Posted May 19, 2014 3:13 pm by with 0 comments

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TwitchTVIt’s long been thought that video gamers will one day rule the world. Think about it; when the zombie apocalypse comes, who’s better equipped to survive than a gamer? I’m hanging with him.

Until then, gamers are still ruling many parts of the internet. Remember last week when we talked about how Netflix subscribers are using up more than their fair share of bandwidth? In that same post, I also mentioned a company called Twitch.TV and guess what, they’re in the news again today. Looks like YouTube is going to acquire the company for “one billion dollars.

It’s a natural fit. In 2013, Google wrote about the rising interest in video gaming content on YouTube. 95% of gamers turn to YouTube for entertainment. From 2012 to 2013, views on video game related content on YouTube doubled. Subscribers to video game channels rose 9x and during the summer months, viewing spiked to all new heights. You can bet that’s going to happen again this year with even bigger growth numbers.

What Twitch.TV brings to the gaming table is depth of content, particularly live content and console specific console. Right now you can log on and join 180 other people watching a guy play Trials Fusion on Playstation or girls playing Plants vs. Zombies: Garden Warfare on Xbox One. Seriously, watching girl gamers is a money making concept in itself.

The other thing that makes Twitch.TV different is the chat room that loads alongside the videos. This isn’t about solo watching when you have a few minutes. This is about community and that’s something that’s lacking in many “social” websites.

What does this all mean for you, the marketer? One, it’s proof that niche works. Gamers used to be considered the fringe element, a small group of anti-social, basement dwellers who didn’t have a dime to spend. According to the Daily Mail,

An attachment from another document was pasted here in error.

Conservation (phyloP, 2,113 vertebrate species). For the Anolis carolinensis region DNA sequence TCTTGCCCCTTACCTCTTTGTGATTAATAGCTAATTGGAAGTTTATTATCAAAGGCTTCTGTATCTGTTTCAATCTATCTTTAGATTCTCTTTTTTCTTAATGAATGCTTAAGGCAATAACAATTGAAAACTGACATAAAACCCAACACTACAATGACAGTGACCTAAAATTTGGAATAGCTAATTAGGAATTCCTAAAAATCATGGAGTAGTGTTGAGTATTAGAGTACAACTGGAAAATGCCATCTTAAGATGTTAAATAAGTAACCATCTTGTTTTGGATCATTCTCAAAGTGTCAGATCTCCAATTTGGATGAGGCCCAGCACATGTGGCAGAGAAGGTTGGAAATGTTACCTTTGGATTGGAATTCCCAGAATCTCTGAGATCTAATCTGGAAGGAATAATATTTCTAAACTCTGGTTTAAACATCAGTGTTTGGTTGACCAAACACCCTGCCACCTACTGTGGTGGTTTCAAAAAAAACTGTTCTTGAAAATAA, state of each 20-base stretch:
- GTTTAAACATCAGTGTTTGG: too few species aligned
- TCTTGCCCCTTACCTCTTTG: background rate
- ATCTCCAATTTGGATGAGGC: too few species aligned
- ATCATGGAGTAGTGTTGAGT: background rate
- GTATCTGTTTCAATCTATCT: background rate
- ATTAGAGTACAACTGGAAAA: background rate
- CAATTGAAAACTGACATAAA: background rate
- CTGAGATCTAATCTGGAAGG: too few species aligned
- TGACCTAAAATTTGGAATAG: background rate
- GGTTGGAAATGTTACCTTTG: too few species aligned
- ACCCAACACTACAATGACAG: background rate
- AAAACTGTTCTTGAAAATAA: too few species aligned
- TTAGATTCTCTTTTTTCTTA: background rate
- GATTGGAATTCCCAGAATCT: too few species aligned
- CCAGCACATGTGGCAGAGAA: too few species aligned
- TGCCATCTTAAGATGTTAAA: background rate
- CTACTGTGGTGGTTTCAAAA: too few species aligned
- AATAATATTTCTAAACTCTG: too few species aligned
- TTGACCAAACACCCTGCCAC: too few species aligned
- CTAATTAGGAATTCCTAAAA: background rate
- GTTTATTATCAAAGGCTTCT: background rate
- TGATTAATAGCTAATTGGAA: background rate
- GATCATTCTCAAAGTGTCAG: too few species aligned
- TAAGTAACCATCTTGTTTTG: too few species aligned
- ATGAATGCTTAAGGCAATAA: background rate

The average gamer, who will spend up to 12 hours a week glued to their console, is actually 35-years-old and married, and earns £23k [approximately 34k USD] a year.

Gartner says the video game market brought in 93 billion dollars last year. This may be a niche crowd but it’s a crowd worth pursuing. Not in the video game biz? Doesn’t matter. Gamers spend plenty on related merchandise from shirts to toys to tech. And they have to eat – so maybe it’s time to release that video game themed snack you’ve been thinking about.

And more eyes on YouTube means more chances that your YouTube advertisements will be seen and clicked on. So yes, this merger is big business not just for YouTube but for you, too.

On a related note, reCoder says Twitter is considering making an offer to buy SoundCloud. Twitter’s made a few attempts at getting into the music market but none have been very successful. Hitching their wagon to what is basically YouTube for audio clips, is another nice try.